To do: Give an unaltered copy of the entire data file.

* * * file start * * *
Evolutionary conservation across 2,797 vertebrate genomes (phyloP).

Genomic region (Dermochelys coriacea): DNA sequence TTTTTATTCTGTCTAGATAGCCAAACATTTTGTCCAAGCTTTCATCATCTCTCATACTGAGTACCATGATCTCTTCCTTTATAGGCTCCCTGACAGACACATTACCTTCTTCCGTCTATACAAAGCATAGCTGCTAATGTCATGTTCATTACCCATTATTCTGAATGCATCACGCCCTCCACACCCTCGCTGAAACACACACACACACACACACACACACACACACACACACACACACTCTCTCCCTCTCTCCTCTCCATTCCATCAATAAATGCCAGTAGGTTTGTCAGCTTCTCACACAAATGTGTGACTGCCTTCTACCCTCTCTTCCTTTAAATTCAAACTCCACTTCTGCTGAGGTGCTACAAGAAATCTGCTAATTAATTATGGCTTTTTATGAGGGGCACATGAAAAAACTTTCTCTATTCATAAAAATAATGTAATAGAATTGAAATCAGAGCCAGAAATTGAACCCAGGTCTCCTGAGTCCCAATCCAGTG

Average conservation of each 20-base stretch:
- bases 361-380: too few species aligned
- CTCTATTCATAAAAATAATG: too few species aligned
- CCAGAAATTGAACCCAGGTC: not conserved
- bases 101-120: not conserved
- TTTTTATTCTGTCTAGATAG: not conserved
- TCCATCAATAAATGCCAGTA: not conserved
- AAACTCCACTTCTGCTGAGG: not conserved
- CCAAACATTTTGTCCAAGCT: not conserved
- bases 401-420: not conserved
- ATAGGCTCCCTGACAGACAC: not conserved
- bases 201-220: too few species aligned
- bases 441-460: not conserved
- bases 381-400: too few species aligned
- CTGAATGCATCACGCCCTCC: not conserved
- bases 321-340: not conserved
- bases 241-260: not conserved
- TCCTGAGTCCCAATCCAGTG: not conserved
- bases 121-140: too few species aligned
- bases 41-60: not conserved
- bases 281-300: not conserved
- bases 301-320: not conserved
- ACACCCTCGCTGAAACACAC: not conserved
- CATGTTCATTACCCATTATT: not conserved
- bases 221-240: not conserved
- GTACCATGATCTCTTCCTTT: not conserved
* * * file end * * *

Evolutionary conservation across 2,797 vertebrate genomes (phyloP).

Genomic region (Dermochelys coriacea): DNA sequence TTTTTATTCTGTCTAGATAGCCAAACATTTTGTCCAAGCTTTCATCATCTCTCATACTGAGTACCATGATCTCTTCCTTTATAGGCTCCCTGACAGACACATTACCTTCTTCCGTCTATACAAAGCATAGCTGCTAATGTCATGTTCATTACCCATTATTCTGAATGCATCACGCCCTCCACACCCTCGCTGAAACACACACACACACACACACACACACACACACACACACACACACTCTCTCCCTCTCTCCTCTCCATTCCATCAATAAATGCCAGTAGGTTTGTCAGCTTCTCACACAAATGTGTGACTGCCTTCTACCCTCTCTTCCTTTAAATTCAAACTCCACTTCTGCTGAGGTGCTACAAGAAATCTGCTAATTAATTATGGCTTTTTATGAGGGGCACATGAAAAAACTTTCTCTATTCATAAAAATAATGTAATAGAATTGAAATCAGAGCCAGAAATTGAACCCAGGTCTCCTGAGTCCCAATCCAGTG

Average conservation of each 20-base stretch:
- bases 361-380: too few species aligned
- CTCTATTCATAAAAATAATG: too few species aligned
- CCAGAAATTGAACCCAGGTC: not conserved
- bases 101-120: not conserved
- TTTTTATTCTGTCTAGATAG: not conserved
- TCCATCAATAAATGCCAGTA: not conserved
- AAACTCCACTTCTGCTGAGG: not conserved
- CCAAACATTTTGTCCAAGCT: not conserved
- bases 401-420: not conserved
- ATAGGCTCCCTGACAGACAC: not conserved
- bases 201-220: too few species aligned
- bases 441-460: not conserved
- bases 381-400: too few species aligned
- CTGAATGCATCACGCCCTCC: not conserved
- bases 321-340: not conserved
- bases 241-260: not conserved
- TCCTGAGTCCCAATCCAGTG: not conserved
- bases 121-140: too few species aligned
- bases 41-60: not conserved
- bases 281-300: not conserved
- bases 301-320: not conserved
- ACACCCTCGCTGAAACACAC: not conserved
- CATGTTCATTACCCATTATT: not conserved
- bases 221-240: not conserved
- GTACCATGATCTCTTCCTTT: not conserved